To celebrate its 125th anniversary, the iconic whisky creator and specialty bottler Gordon & MacPhail (G & M) is planning to release four exceptional whiskies. All four whiskies are from either closed distilleries or were produced using Lomond stills that are no longer in production.
Expressions from closed distilleries, euphemistically referred to as “lost distilleries,” are among the most coveted bottlings among Scotch whisky enthusiasts. This is especially true when the distillery has been torn down and there is no possibility that it can restart production.
According to Stephen Rankin, G & M’s Director of Prestige and a fourth-generation member of the Urquhart family that owns and manages the company:
The whiskies we have chosen to commemorate our 125th anniversary are all truly unique and seldom seen in the market.
They are bottled from the last remaining casks we have from these distilleries, and marks an emotional moment for my family as they leave the Gordon & MacPhail warehouse after being left to mature by my grandfather many decades ago.
These single malts represent not only the skills and expertise in whisky maturation built and passed down through generations, but also the passion we have in advocating the discovery of rare whiskies from some of Scotland’s lesser known, but much sought after, distilleries.
Since 1895, Gordon & MacPhail has released single malts from over 100 celebrated, little-known, or closed distilleries.
The first of the releases is a Gordon & MacPhail 1972 from Coleburn Distillery in Speyside.
The Coleburn Distillery was founded in 1897 by the Dundee blending firm of John Robertson & Son. It was sold to the Clynelish Distillery Company in 1916, and was subsequently acquired by the Distillers Company Ltd (DCL) in 1930. It underwent several renovations and expansions and produced whisky until it was mothballed in 1985. The distillery was located approximately five miles south of G & M’s Elgin headquarters.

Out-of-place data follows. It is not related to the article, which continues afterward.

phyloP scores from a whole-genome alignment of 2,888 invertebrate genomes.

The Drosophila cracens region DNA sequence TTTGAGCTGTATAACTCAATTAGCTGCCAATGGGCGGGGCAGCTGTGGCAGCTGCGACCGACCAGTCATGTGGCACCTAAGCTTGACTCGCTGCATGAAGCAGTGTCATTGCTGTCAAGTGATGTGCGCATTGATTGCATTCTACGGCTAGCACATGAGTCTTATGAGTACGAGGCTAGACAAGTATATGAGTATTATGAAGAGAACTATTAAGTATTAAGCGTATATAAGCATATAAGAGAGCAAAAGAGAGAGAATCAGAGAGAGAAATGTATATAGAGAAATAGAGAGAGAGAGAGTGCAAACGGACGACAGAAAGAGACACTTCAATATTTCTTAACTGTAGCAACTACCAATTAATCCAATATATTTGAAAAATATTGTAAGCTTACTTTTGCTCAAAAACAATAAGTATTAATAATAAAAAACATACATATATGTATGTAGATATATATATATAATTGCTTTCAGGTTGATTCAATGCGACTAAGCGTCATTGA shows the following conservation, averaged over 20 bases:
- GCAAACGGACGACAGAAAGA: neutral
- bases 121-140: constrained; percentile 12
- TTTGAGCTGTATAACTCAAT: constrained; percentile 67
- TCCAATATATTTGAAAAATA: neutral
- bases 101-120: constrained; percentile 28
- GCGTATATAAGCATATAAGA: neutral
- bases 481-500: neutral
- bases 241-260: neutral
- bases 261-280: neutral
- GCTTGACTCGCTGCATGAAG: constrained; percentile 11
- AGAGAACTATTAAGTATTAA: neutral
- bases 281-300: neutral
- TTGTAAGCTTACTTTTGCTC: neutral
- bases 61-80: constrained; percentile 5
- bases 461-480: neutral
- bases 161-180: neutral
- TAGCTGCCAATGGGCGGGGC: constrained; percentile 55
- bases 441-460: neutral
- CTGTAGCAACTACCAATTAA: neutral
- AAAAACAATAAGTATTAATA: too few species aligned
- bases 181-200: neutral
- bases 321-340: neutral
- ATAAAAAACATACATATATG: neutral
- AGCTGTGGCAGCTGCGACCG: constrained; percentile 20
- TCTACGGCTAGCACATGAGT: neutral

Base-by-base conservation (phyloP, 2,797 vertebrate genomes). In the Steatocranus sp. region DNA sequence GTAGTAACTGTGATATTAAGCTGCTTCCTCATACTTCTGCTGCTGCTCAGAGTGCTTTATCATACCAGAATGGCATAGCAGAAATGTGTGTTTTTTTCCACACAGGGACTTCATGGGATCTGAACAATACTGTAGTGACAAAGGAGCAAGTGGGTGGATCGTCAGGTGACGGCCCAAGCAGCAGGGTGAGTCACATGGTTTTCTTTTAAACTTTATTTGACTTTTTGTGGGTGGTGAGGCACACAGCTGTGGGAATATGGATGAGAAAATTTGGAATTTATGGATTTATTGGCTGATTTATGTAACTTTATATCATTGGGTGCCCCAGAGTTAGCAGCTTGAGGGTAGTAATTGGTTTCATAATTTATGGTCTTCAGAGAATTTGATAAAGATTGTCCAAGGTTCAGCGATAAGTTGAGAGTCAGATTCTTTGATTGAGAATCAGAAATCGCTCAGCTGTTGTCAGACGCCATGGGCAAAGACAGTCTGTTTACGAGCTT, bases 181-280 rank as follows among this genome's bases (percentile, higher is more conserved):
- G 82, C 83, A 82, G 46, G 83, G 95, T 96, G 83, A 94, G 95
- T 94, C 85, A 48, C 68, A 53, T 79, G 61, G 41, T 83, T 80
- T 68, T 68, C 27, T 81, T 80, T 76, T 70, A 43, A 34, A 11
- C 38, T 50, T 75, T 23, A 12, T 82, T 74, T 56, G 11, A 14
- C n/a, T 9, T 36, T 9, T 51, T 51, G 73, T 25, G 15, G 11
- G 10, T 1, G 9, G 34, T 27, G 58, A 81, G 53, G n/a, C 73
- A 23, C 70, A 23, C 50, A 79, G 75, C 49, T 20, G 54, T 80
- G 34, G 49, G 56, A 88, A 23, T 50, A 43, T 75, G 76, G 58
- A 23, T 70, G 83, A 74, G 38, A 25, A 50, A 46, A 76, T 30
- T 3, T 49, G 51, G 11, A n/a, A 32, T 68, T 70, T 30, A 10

The equipment and the property were subsequently sold off so there is no chance that the distillery can be reactivated. The dunnage warehouses, however, have survived, and since 2014 they have been used to mature stock for Aceo’s Murray McDavid brand.
During its latter years, almost all of the whisky produced at Coleburn went into the various Johnnie Walker blends. Diageo, the last owner, still retains the Coleburn brand. A number of distillery bottlings have been released by Diageo as part of its Rare Malt Edition, as have independent bottlings from G & M, Signatory and Cadenhead’s.
Gordon & MacPhail, 1972 from Coleburn Distillery, 47 YO, 62.4% ABV, Cask # 3511, 365 Bottles released, MSRP $2,000
The whisky was matured in a refill sherry puncheon and bottled at the original cask strength. It’s unusual for a 47 YO whisky to retain such a high ABV. It was distilled on October 6, 1972 and bottled on March 17, 2020. G & M describes the whisky as “sweet, intense, and complex with a sweet aroma and butterscotch notes.”
The color is gold. On the nose, there is a honey sweetness, along with notes of dried apricot, some peach, and baked apple. There is a distinctive herbal note in the background with a hint of mint.
On the palate, the whisky is sweet, with notes of stone fruit and a touch of licorice and a lingering pepperiness. The over proof strength of the whisky is readily apparent. It has a mouth coating quality with a pronounced palate weight and an oily, viscous texture that is typical of cask strength whiskies.
The finish is long and sweet, with notes of stone fruit and a lingering pepperiness.
Fans of Clynelish will find Coleburn a kindred spirit. There are very few casks of Coleburn left, so if you like this style best to grab a bottle while you can. Once it runs out, its gone for good.
The remaining single malts will be released over the next four months.